While your grandmother may have turned up her nose at pacifiers, we now know they have benefits for babies during the first six months of life, including reducing the risk of sudden infant death syndrome (SIDS).
But even babies can get too much of a good thing. It’s a good idea to wean your baby from the pacifier between 8 and 12 months and definitely by 2 years old. That’s when increased dental problems and ear infections caused by pacifiers start to outweigh advantages.
Take it Slow – and Be Consistent
If your child is a baby, you may be able to take the pacifier away cold turkey without too much ado. But for toddlers, and some babies, you may need to take a gradual approach.
First, limit pacifier use to the bed, then only to go to sleep. Continue decreasing the allowed time until it’s no longer needed.
Sound easy? For some it is, but others need a bit more attention. Here are some tips I share with parents in my practice.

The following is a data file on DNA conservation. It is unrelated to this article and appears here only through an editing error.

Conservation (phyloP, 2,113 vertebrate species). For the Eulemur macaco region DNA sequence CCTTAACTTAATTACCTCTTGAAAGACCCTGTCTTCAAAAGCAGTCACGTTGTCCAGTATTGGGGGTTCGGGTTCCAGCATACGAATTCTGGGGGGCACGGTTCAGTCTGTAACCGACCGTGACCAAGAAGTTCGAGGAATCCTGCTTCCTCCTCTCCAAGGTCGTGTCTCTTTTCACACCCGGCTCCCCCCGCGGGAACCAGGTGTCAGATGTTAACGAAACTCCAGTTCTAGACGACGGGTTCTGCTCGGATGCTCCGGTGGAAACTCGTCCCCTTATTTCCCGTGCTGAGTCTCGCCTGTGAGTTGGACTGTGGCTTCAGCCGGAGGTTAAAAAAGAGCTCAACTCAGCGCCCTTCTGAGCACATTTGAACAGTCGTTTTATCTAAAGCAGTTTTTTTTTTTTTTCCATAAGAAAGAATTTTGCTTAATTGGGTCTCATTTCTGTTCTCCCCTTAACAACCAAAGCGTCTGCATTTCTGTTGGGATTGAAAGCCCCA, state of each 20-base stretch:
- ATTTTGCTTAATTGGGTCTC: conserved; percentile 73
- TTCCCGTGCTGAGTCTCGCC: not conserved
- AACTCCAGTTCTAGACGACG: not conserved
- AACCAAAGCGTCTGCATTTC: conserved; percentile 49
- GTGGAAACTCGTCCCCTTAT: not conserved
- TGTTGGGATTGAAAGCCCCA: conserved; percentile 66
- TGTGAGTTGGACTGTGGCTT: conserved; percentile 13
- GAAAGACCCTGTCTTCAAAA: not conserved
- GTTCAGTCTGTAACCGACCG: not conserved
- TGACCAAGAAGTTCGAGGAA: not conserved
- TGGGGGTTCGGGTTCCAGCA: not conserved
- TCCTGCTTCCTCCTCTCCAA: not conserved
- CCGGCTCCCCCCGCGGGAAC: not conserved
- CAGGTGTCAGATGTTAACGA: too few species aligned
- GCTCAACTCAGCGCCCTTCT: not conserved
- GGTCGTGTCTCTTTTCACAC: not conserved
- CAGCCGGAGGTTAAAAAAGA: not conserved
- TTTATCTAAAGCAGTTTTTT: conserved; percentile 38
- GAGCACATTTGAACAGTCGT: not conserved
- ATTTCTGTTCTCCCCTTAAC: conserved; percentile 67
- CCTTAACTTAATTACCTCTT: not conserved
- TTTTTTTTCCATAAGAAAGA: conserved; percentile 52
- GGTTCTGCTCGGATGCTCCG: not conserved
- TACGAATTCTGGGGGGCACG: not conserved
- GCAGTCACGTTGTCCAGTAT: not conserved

- Take a close look at the situation. When does your baby want the pacifier most? Is he upset, hungry or bored? How do you react? Do you automatically reach for the pacifier or give it a few minutes?
- Try something else. It’s more effort on your part, but when the fretting begins, try holding, rocking, playing music, singing or massage for infants. For older children try distraction with toys or other fun activities.
- Plan activities with children who are good role models and don’t use pacifiers.
- Be sure everyone who takes care of baby – sitters, grandparents, day care, your spouse – is on the same page concerning pacifier use.
Don’t Get Discouraged
Keep in mind a few other suggestions.
- Don’t make it a power struggle.
- Try not to wean when there are other changes in baby’s life, such as toilet training or a new baby.
- Don’t switch the pacifier for the baby’s thumb.
If you try and fail, don’t give up. You baby just might not be ready. Try again in a few weeks.
In the meantime, continue to gradually cut down on pacifier time and only offer it when your child is desperate.
And try not to worry. Your child will outgrow it eventually!
Does your baby use a pacifier? Do you have any tips for weaning babies from pacifiers?
Dr. Jennifer Lai is a board-certified pediatrician at Kelsey-Seybold’s Spring Medical and Diagnostic Center. She’s accepting appointments for kids of all ages. Her clinical interests include general Pediatrics, newborns, autism, and obesity.